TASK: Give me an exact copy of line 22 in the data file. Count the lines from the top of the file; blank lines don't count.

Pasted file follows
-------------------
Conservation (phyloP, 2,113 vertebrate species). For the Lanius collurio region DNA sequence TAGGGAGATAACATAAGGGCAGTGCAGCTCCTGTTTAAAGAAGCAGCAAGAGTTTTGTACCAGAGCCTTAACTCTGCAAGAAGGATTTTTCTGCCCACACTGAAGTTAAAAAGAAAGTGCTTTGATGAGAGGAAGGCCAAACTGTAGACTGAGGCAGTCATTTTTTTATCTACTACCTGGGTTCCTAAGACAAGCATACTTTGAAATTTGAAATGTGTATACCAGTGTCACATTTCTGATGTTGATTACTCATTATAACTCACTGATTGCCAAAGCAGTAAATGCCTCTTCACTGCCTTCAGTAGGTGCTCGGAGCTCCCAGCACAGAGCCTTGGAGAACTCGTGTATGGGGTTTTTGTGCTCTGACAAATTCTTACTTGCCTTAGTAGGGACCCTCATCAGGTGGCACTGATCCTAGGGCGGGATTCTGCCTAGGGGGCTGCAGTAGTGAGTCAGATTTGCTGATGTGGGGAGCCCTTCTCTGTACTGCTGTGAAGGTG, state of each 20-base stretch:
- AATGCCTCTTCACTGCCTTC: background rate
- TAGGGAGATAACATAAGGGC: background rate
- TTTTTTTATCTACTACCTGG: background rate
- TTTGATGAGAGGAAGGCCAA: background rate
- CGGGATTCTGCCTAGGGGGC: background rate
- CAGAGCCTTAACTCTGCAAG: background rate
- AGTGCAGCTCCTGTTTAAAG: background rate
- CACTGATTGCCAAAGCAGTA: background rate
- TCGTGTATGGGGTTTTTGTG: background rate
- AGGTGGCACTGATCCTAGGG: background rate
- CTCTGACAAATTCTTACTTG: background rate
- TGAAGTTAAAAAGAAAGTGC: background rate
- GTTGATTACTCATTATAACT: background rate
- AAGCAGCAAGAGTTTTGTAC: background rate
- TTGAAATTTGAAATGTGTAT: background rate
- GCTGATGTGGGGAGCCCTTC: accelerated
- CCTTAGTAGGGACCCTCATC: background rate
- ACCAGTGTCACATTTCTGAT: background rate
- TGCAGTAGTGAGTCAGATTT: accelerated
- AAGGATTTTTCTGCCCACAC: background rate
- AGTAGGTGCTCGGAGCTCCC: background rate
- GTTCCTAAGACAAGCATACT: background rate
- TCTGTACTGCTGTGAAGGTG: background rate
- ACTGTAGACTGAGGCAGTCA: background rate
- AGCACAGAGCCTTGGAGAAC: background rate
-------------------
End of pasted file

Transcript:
- AGTAGGTGCTCGGAGCTCCC: background rate